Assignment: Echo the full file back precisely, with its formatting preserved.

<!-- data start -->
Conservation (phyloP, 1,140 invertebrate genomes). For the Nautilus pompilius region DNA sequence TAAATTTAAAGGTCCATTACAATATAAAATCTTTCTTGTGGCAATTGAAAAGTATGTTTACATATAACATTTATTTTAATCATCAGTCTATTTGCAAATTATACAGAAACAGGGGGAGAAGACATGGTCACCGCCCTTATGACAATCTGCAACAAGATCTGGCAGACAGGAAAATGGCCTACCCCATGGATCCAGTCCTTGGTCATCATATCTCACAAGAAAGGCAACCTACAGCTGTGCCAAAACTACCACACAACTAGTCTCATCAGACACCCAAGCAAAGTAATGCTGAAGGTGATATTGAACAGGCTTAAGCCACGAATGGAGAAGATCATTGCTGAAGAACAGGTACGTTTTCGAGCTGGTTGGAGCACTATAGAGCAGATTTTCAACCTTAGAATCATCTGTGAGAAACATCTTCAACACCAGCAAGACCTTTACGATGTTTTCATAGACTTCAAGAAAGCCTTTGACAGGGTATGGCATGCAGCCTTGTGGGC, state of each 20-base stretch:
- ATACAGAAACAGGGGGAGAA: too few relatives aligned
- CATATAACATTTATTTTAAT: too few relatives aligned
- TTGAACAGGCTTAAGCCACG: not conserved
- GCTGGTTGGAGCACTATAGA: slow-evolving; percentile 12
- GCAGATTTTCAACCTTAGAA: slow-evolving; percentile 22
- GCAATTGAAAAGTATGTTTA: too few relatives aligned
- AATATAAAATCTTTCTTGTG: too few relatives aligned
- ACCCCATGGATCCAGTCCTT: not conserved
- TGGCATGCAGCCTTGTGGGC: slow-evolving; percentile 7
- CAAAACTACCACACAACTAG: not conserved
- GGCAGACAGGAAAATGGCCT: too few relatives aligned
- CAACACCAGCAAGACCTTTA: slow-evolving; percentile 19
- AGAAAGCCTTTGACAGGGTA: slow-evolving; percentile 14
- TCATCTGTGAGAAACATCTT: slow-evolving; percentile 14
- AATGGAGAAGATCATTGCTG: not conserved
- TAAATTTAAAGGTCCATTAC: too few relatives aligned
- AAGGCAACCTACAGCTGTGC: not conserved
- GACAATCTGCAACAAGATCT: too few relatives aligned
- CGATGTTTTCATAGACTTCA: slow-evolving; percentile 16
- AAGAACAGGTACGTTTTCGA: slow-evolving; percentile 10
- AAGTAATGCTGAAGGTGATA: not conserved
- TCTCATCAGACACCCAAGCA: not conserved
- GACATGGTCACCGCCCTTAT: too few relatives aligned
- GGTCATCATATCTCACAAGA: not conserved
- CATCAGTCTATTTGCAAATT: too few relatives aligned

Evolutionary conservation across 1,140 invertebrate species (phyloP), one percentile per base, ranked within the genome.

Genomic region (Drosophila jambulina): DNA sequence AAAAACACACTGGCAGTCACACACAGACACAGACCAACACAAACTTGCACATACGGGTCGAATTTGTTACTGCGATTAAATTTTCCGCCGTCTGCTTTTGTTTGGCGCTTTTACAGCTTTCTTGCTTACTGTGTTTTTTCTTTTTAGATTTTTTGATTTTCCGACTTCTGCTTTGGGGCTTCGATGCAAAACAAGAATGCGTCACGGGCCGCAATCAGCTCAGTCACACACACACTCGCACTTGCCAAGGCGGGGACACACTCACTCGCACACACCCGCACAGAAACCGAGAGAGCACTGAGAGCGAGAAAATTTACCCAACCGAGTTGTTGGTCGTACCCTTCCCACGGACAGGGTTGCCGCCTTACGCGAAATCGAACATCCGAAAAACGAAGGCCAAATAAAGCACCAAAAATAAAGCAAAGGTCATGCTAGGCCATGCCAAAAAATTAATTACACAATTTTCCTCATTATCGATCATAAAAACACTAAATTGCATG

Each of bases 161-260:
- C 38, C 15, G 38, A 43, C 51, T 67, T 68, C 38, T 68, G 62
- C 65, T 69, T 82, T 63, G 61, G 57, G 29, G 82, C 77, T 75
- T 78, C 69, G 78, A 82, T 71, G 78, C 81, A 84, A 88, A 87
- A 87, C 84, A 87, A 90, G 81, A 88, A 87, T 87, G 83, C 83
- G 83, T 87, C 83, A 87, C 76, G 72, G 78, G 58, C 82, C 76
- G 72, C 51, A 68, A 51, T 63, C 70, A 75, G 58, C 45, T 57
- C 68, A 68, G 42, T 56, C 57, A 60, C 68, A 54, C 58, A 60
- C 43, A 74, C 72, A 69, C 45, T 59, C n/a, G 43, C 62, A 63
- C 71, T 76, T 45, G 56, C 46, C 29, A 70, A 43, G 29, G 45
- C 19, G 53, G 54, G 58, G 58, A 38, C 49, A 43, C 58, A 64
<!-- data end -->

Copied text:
Conservation (phyloP, 1,140 invertebrate genomes). For the Nautilus pompilius region DNA sequence TAAATTTAAAGGTCCATTACAATATAAAATCTTTCTTGTGGCAATTGAAAAGTATGTTTACATATAACATTTATTTTAATCATCAGTCTATTTGCAAATTATACAGAAACAGGGGGAGAAGACATGGTCACCGCCCTTATGACAATCTGCAACAAGATCTGGCAGACAGGAAAATGGCCTACCCCATGGATCCAGTCCTTGGTCATCATATCTCACAAGAAAGGCAACCTACAGCTGTGCCAAAACTACCACACAACTAGTCTCATCAGACACCCAAGCAAAGTAATGCTGAAGGTGATATTGAACAGGCTTAAGCCACGAATGGAGAAGATCATTGCTGAAGAACAGGTACGTTTTCGAGCTGGTTGGAGCACTATAGAGCAGATTTTCAACCTTAGAATCATCTGTGAGAAACATCTTCAACACCAGCAAGACCTTTACGATGTTTTCATAGACTTCAAGAAAGCCTTTGACAGGGTATGGCATGCAGCCTTGTGGGC, state of each 20-base stretch:
- ATACAGAAACAGGGGGAGAA: too few relatives aligned
- CATATAACATTTATTTTAAT: too few relatives aligned
- TTGAACAGGCTTAAGCCACG: not conserved
- GCTGGTTGGAGCACTATAGA: slow-evolving; percentile 12
- GCAGATTTTCAACCTTAGAA: slow-evolving; percentile 22
- GCAATTGAAAAGTATGTTTA: too few relatives aligned
- AATATAAAATCTTTCTTGTG: too few relatives aligned
- ACCCCATGGATCCAGTCCTT: not conserved
- TGGCATGCAGCCTTGTGGGC: slow-evolving; percentile 7
- CAAAACTACCACACAACTAG: not conserved
- GGCAGACAGGAAAATGGCCT: too few relatives aligned
- CAACACCAGCAAGACCTTTA: slow-evolving; percentile 19
- AGAAAGCCTTTGACAGGGTA: slow-evolving; percentile 14
- TCATCTGTGAGAAACATCTT: slow-evolving; percentile 14
- AATGGAGAAGATCATTGCTG: not conserved
- TAAATTTAAAGGTCCATTAC: too few relatives aligned
- AAGGCAACCTACAGCTGTGC: not conserved
- GACAATCTGCAACAAGATCT: too few relatives aligned
- CGATGTTTTCATAGACTTCA: slow-evolving; percentile 16
- AAGAACAGGTACGTTTTCGA: slow-evolving; percentile 10
- AAGTAATGCTGAAGGTGATA: not conserved
- TCTCATCAGACACCCAAGCA: not conserved
- GACATGGTCACCGCCCTTAT: too few relatives aligned
- GGTCATCATATCTCACAAGA: not conserved
- CATCAGTCTATTTGCAAATT: too few relatives aligned

Evolutionary conservation across 1,140 invertebrate species (phyloP), one percentile per base, ranked within the genome.

Genomic region (Drosophila jambulina): DNA sequence AAAAACACACTGGCAGTCACACACAGACACAGACCAACACAAACTTGCACATACGGGTCGAATTTGTTACTGCGATTAAATTTTCCGCCGTCTGCTTTTGTTTGGCGCTTTTACAGCTTTCTTGCTTACTGTGTTTTTTCTTTTTAGATTTTTTGATTTTCCGACTTCTGCTTTGGGGCTTCGATGCAAAACAAGAATGCGTCACGGGCCGCAATCAGCTCAGTCACACACACACTCGCACTTGCCAAGGCGGGGACACACTCACTCGCACACACCCGCACAGAAACCGAGAGAGCACTGAGAGCGAGAAAATTTACCCAACCGAGTTGTTGGTCGTACCCTTCCCACGGACAGGGTTGCCGCCTTACGCGAAATCGAACATCCGAAAAACGAAGGCCAAATAAAGCACCAAAAATAAAGCAAAGGTCATGCTAGGCCATGCCAAAAAATTAATTACACAATTTTCCTCATTATCGATCATAAAAACACTAAATTGCATG

Each of bases 161-260:
- C 38, C 15, G 38, A 43, C 51, T 67, T 68, C 38, T 68, G 62
- C 65, T 69, T 82, T 63, G 61, G 57, G 29, G 82, C 77, T 75
- T 78, C 69, G 78, A 82, T 71, G 78, C 81, A 84, A 88, A 87
- A 87, C 84, A 87, A 90, G 81, A 88, A 87, T 87, G 83, C 83
- G 83, T 87, C 83, A 87, C 76, G 72, G 78, G 58, C 82, C 76
- G 72, C 51, A 68, A 51, T 63, C 70, A 75, G 58, C 45, T 57
- C 68, A 68, G 42, T 56, C 57, A 60, C 68, A 54, C 58, A 60
- C 43, A 74, C 72, A 69, C 45, T 59, C n/a, G 43, C 62, A 63
- C 71, T 76, T 45, G 56, C 46, C 29, A 70, A 43, G 29, G 45
- C 19, G 53, G 54, G 58, G 58, A 38, C 49, A 43, C 58, A 64